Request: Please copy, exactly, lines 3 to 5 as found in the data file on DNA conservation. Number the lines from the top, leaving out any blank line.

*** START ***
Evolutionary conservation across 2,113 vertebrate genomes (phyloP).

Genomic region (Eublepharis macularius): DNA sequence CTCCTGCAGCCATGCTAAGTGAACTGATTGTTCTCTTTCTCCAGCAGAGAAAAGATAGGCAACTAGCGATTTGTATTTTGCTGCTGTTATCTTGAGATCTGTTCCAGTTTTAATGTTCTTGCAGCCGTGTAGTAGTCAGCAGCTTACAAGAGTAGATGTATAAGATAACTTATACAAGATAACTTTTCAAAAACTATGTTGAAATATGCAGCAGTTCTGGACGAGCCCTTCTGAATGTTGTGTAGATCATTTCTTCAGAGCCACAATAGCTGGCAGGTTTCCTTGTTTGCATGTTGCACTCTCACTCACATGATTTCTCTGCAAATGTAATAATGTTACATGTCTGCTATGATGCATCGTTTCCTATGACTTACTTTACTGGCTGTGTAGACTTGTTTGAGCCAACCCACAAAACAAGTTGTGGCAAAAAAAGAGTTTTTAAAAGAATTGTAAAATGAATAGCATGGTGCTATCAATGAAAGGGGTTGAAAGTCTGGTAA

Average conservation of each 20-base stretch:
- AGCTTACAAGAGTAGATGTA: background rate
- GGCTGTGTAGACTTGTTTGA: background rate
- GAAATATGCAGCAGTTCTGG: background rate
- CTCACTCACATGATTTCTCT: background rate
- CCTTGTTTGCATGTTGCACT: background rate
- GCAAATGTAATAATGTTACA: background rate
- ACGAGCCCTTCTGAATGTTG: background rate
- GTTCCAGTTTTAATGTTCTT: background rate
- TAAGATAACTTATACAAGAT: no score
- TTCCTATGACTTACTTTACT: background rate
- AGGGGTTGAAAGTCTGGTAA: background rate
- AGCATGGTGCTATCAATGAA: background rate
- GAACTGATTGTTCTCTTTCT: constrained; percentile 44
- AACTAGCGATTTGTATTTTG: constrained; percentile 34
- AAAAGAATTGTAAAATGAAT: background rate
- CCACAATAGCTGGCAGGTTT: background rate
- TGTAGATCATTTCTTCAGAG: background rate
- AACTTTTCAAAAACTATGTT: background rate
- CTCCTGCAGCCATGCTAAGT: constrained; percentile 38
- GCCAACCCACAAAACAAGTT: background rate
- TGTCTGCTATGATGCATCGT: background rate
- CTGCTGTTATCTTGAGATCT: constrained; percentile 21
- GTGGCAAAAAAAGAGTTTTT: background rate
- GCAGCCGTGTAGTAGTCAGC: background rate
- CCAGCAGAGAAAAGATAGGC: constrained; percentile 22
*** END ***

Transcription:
Average conservation of each 20-base stretch:
- AGCTTACAAGAGTAGATGTA: background rate
- GGCTGTGTAGACTTGTTTGA: background rate